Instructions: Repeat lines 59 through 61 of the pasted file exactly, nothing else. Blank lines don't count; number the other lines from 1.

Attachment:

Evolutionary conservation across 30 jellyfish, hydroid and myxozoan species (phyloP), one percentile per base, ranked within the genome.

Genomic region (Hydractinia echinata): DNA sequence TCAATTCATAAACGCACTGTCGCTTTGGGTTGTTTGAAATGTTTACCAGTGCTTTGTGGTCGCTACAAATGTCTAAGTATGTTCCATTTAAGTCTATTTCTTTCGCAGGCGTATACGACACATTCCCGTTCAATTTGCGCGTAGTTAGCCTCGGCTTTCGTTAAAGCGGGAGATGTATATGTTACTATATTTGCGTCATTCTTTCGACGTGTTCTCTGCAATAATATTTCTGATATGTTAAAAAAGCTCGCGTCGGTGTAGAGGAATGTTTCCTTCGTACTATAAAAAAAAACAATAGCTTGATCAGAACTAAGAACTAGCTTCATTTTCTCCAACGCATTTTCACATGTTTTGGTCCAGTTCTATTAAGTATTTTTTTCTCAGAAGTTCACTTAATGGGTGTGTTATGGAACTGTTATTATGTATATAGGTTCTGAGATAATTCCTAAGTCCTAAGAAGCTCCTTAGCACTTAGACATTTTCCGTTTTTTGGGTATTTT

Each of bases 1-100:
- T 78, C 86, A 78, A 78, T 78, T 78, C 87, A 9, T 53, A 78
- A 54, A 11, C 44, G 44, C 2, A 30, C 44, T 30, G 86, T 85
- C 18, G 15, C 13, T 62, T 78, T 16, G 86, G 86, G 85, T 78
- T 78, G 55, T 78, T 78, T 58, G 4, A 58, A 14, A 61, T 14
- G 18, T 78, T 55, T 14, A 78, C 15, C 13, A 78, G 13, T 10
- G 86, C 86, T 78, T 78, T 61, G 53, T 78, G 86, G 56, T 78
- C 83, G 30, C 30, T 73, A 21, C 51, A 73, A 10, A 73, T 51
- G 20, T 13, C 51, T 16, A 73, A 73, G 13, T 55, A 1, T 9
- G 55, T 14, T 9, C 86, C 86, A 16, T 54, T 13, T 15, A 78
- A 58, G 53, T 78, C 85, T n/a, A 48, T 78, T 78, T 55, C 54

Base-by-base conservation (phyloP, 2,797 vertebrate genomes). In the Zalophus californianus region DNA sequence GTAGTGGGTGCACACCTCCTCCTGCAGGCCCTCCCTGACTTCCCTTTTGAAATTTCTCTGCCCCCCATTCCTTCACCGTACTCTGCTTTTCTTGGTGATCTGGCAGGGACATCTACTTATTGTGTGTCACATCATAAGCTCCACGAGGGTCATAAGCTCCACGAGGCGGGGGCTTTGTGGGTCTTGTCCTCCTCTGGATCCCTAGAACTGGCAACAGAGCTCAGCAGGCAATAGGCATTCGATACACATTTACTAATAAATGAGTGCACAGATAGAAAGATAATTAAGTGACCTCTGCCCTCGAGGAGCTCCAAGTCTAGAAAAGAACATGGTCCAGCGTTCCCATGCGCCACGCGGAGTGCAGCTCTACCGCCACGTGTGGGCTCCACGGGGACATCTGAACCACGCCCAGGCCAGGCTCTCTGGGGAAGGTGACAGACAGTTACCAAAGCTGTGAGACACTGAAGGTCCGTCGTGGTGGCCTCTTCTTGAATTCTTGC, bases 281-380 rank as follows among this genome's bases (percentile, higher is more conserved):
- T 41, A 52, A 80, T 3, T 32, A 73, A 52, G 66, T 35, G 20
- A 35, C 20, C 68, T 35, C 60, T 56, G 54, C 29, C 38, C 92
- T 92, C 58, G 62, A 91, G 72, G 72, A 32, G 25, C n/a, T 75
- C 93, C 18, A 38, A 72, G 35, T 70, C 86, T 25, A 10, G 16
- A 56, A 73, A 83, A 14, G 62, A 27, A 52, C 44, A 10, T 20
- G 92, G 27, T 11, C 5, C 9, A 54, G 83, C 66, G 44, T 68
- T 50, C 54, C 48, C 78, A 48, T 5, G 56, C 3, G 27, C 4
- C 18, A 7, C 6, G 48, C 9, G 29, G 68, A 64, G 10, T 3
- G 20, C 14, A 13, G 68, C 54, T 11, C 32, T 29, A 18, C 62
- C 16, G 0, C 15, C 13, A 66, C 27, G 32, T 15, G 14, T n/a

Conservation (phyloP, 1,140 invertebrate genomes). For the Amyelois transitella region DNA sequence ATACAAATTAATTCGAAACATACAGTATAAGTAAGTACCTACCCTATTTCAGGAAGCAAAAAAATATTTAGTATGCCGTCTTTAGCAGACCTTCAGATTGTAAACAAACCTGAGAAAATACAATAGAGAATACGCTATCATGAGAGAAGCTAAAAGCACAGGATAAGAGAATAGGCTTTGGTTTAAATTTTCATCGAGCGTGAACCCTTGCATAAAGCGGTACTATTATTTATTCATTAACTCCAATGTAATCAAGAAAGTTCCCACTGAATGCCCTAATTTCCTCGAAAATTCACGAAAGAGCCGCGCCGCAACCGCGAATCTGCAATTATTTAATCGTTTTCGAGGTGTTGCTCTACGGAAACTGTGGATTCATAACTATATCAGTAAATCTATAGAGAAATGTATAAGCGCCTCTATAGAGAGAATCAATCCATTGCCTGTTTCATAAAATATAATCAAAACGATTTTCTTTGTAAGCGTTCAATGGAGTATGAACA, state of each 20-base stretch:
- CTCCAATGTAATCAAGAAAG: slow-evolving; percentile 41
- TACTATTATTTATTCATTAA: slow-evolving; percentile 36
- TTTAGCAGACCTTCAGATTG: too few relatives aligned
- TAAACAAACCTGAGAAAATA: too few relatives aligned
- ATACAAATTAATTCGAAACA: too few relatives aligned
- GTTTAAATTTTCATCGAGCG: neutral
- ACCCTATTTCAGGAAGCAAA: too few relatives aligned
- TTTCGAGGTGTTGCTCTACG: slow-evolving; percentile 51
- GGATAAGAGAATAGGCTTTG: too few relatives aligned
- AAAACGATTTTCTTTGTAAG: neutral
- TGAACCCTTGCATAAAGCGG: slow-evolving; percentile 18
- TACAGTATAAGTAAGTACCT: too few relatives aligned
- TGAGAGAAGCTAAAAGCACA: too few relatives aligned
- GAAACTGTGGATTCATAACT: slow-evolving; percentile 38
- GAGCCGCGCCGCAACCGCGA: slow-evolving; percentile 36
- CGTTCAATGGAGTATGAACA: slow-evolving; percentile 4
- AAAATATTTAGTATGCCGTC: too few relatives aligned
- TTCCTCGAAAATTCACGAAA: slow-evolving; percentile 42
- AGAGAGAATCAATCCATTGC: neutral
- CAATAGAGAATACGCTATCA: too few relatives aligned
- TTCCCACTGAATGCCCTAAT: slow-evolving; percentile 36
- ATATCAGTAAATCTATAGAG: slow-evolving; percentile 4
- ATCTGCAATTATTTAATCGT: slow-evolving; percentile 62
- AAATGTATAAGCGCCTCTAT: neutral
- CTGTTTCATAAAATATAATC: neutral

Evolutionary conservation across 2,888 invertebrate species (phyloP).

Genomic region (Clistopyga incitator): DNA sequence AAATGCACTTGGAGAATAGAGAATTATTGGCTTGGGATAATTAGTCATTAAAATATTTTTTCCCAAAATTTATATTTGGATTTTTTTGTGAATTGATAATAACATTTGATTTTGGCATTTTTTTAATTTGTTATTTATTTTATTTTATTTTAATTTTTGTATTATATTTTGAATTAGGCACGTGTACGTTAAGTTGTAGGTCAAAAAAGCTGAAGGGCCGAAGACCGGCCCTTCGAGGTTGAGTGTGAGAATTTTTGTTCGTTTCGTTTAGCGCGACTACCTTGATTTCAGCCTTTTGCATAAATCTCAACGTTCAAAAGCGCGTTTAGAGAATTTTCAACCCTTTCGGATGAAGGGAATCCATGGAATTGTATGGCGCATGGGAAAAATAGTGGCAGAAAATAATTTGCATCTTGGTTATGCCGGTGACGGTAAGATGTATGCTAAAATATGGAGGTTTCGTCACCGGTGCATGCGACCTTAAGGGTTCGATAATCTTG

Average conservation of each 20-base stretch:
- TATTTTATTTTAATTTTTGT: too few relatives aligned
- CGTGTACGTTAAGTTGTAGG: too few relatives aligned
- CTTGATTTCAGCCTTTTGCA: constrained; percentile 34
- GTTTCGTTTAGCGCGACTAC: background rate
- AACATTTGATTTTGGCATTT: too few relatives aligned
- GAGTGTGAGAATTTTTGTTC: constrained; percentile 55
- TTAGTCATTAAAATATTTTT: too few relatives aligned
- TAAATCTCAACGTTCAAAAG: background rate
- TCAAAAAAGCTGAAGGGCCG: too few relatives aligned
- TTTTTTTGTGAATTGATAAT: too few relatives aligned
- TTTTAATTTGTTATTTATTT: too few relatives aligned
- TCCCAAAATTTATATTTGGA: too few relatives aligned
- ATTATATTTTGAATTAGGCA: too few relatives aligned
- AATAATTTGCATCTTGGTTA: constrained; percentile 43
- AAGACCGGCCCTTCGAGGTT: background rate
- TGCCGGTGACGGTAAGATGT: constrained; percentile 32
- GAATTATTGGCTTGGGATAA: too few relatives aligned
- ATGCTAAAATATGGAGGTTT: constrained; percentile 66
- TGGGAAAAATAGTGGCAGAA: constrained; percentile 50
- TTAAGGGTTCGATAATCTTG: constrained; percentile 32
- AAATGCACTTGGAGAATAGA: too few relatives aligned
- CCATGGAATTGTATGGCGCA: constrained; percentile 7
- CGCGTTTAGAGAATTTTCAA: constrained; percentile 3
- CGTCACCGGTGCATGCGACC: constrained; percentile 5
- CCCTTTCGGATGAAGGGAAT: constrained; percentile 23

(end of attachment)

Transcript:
- GAGTGTGAGAATTTTTGTTC: constrained; percentile 55
- TTAGTCATTAAAATATTTTT: too few relatives aligned
- TAAATCTCAACGTTCAAAAG: background rate